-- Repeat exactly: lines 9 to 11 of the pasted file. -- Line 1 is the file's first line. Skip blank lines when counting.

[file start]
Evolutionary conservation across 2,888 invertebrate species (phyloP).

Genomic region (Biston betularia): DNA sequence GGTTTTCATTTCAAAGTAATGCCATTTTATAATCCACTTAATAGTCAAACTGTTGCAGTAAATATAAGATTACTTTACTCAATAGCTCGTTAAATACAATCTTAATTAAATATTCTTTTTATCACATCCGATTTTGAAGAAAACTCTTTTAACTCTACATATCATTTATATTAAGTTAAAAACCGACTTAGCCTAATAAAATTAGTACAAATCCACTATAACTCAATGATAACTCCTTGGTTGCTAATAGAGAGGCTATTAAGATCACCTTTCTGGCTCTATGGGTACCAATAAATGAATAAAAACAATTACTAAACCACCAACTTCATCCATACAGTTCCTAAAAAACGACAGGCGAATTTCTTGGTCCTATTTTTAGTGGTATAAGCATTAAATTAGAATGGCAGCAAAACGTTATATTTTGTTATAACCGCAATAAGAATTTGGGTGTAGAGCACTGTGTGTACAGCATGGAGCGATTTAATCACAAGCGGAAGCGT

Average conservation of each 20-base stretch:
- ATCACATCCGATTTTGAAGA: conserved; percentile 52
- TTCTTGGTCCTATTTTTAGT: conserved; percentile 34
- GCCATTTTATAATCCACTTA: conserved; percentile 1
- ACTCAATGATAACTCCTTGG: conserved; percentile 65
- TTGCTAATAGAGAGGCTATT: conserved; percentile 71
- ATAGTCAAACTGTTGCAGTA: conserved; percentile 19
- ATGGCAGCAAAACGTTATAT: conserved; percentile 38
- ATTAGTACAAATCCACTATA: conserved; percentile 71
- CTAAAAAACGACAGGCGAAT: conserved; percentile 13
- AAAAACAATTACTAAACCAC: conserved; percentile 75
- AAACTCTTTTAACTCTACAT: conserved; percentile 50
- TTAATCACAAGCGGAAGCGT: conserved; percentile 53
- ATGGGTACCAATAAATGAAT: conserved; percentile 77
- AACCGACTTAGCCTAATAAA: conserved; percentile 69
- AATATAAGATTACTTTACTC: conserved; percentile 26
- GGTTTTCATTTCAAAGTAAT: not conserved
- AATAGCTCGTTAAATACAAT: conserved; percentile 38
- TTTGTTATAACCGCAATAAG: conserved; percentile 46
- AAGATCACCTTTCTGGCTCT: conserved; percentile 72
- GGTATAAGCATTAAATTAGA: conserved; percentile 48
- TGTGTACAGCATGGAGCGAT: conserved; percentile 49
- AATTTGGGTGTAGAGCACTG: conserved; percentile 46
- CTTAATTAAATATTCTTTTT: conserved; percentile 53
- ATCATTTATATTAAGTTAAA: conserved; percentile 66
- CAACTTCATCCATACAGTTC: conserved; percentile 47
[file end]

- ATAGTCAAACTGTTGCAGTA: conserved; percentile 19
- ATGGCAGCAAAACGTTATAT: conserved; percentile 38
- ATTAGTACAAATCCACTATA: conserved; percentile 71